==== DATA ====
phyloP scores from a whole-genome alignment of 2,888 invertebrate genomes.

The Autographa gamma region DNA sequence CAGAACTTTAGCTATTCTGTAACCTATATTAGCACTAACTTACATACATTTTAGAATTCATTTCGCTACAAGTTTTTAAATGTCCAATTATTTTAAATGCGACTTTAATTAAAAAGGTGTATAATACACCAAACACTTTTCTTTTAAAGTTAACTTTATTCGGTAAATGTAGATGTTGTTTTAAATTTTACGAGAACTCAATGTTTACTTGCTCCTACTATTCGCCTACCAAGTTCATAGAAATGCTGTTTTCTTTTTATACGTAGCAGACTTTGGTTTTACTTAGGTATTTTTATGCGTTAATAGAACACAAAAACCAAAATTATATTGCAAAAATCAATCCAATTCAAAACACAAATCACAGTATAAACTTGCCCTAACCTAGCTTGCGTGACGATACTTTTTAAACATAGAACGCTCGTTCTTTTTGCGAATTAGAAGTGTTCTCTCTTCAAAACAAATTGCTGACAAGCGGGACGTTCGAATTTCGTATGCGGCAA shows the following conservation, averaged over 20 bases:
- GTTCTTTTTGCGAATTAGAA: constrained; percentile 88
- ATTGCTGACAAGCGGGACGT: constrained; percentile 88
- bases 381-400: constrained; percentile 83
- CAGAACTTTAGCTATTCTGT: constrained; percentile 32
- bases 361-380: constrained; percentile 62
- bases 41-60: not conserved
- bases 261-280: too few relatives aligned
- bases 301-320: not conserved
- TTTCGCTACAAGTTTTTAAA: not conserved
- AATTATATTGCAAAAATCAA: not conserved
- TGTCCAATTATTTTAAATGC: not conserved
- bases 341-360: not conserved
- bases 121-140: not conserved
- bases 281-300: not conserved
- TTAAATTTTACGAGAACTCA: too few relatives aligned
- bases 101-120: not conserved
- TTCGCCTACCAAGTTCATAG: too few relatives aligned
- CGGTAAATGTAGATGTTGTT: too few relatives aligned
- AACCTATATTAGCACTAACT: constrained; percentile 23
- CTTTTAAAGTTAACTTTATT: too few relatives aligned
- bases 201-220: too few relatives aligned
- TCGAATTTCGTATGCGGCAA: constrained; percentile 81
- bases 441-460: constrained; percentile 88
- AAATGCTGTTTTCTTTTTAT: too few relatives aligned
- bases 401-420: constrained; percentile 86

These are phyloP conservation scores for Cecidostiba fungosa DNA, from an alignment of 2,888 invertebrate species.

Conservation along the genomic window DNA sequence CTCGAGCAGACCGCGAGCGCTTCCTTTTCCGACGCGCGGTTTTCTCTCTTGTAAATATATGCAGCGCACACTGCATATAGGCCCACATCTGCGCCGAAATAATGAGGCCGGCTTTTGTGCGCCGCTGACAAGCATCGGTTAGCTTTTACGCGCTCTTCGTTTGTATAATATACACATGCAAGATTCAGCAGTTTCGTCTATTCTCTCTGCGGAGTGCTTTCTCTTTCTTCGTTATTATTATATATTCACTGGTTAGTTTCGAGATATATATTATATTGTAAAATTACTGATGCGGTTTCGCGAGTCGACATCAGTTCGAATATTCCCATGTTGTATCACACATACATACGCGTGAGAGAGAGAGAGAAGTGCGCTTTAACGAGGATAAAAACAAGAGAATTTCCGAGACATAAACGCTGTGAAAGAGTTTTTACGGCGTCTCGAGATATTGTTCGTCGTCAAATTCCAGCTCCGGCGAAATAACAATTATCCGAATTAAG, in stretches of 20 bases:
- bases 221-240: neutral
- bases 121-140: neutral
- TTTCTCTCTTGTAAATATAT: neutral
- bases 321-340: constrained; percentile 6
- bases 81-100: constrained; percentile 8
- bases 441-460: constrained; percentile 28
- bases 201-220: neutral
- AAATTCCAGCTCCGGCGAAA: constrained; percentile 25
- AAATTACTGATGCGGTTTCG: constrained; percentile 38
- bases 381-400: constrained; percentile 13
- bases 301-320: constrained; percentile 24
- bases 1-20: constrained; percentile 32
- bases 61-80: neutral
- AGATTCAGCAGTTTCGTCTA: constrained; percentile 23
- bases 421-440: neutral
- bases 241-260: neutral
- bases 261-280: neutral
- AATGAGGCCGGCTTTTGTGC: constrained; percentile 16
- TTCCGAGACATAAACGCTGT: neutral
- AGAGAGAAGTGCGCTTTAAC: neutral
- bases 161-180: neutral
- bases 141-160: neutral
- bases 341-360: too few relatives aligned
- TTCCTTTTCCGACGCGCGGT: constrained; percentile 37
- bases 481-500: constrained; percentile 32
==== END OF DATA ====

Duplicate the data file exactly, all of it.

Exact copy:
phyloP scores from a whole-genome alignment of 2,888 invertebrate genomes.

The Autographa gamma region DNA sequence CAGAACTTTAGCTATTCTGTAACCTATATTAGCACTAACTTACATACATTTTAGAATTCATTTCGCTACAAGTTTTTAAATGTCCAATTATTTTAAATGCGACTTTAATTAAAAAGGTGTATAATACACCAAACACTTTTCTTTTAAAGTTAACTTTATTCGGTAAATGTAGATGTTGTTTTAAATTTTACGAGAACTCAATGTTTACTTGCTCCTACTATTCGCCTACCAAGTTCATAGAAATGCTGTTTTCTTTTTATACGTAGCAGACTTTGGTTTTACTTAGGTATTTTTATGCGTTAATAGAACACAAAAACCAAAATTATATTGCAAAAATCAATCCAATTCAAAACACAAATCACAGTATAAACTTGCCCTAACCTAGCTTGCGTGACGATACTTTTTAAACATAGAACGCTCGTTCTTTTTGCGAATTAGAAGTGTTCTCTCTTCAAAACAAATTGCTGACAAGCGGGACGTTCGAATTTCGTATGCGGCAA shows the following conservation, averaged over 20 bases:
- GTTCTTTTTGCGAATTAGAA: constrained; percentile 88
- ATTGCTGACAAGCGGGACGT: constrained; percentile 88
- bases 381-400: constrained; percentile 83
- CAGAACTTTAGCTATTCTGT: constrained; percentile 32
- bases 361-380: constrained; percentile 62
- bases 41-60: not conserved
- bases 261-280: too few relatives aligned
- bases 301-320: not conserved
- TTTCGCTACAAGTTTTTAAA: not conserved
- AATTATATTGCAAAAATCAA: not conserved
- TGTCCAATTATTTTAAATGC: not conserved
- bases 341-360: not conserved
- bases 121-140: not conserved
- bases 281-300: not conserved
- TTAAATTTTACGAGAACTCA: too few relatives aligned
- bases 101-120: not conserved
- TTCGCCTACCAAGTTCATAG: too few relatives aligned
- CGGTAAATGTAGATGTTGTT: too few relatives aligned
- AACCTATATTAGCACTAACT: constrained; percentile 23
- CTTTTAAAGTTAACTTTATT: too few relatives aligned
- bases 201-220: too few relatives aligned
- TCGAATTTCGTATGCGGCAA: constrained; percentile 81
- bases 441-460: constrained; percentile 88
- AAATGCTGTTTTCTTTTTAT: too few relatives aligned
- bases 401-420: constrained; percentile 86

These are phyloP conservation scores for Cecidostiba fungosa DNA, from an alignment of 2,888 invertebrate species.

Conservation along the genomic window DNA sequence CTCGAGCAGACCGCGAGCGCTTCCTTTTCCGACGCGCGGTTTTCTCTCTTGTAAATATATGCAGCGCACACTGCATATAGGCCCACATCTGCGCCGAAATAATGAGGCCGGCTTTTGTGCGCCGCTGACAAGCATCGGTTAGCTTTTACGCGCTCTTCGTTTGTATAATATACACATGCAAGATTCAGCAGTTTCGTCTATTCTCTCTGCGGAGTGCTTTCTCTTTCTTCGTTATTATTATATATTCACTGGTTAGTTTCGAGATATATATTATATTGTAAAATTACTGATGCGGTTTCGCGAGTCGACATCAGTTCGAATATTCCCATGTTGTATCACACATACATACGCGTGAGAGAGAGAGAGAAGTGCGCTTTAACGAGGATAAAAACAAGAGAATTTCCGAGACATAAACGCTGTGAAAGAGTTTTTACGGCGTCTCGAGATATTGTTCGTCGTCAAATTCCAGCTCCGGCGAAATAACAATTATCCGAATTAAG, in stretches of 20 bases:
- bases 221-240: neutral
- bases 121-140: neutral
- TTTCTCTCTTGTAAATATAT: neutral
- bases 321-340: constrained; percentile 6
- bases 81-100: constrained; percentile 8
- bases 441-460: constrained; percentile 28
- bases 201-220: neutral
- AAATTCCAGCTCCGGCGAAA: constrained; percentile 25
- AAATTACTGATGCGGTTTCG: constrained; percentile 38
- bases 381-400: constrained; percentile 13
- bases 301-320: constrained; percentile 24
- bases 1-20: constrained; percentile 32
- bases 61-80: neutral
- AGATTCAGCAGTTTCGTCTA: constrained; percentile 23
- bases 421-440: neutral
- bases 241-260: neutral
- bases 261-280: neutral
- AATGAGGCCGGCTTTTGTGC: constrained; percentile 16
- TTCCGAGACATAAACGCTGT: neutral
- AGAGAGAAGTGCGCTTTAAC: neutral
- bases 161-180: neutral
- bases 141-160: neutral
- bases 341-360: too few relatives aligned
- TTCCTTTTCCGACGCGCGGT: constrained; percentile 37
- bases 481-500: constrained; percentile 32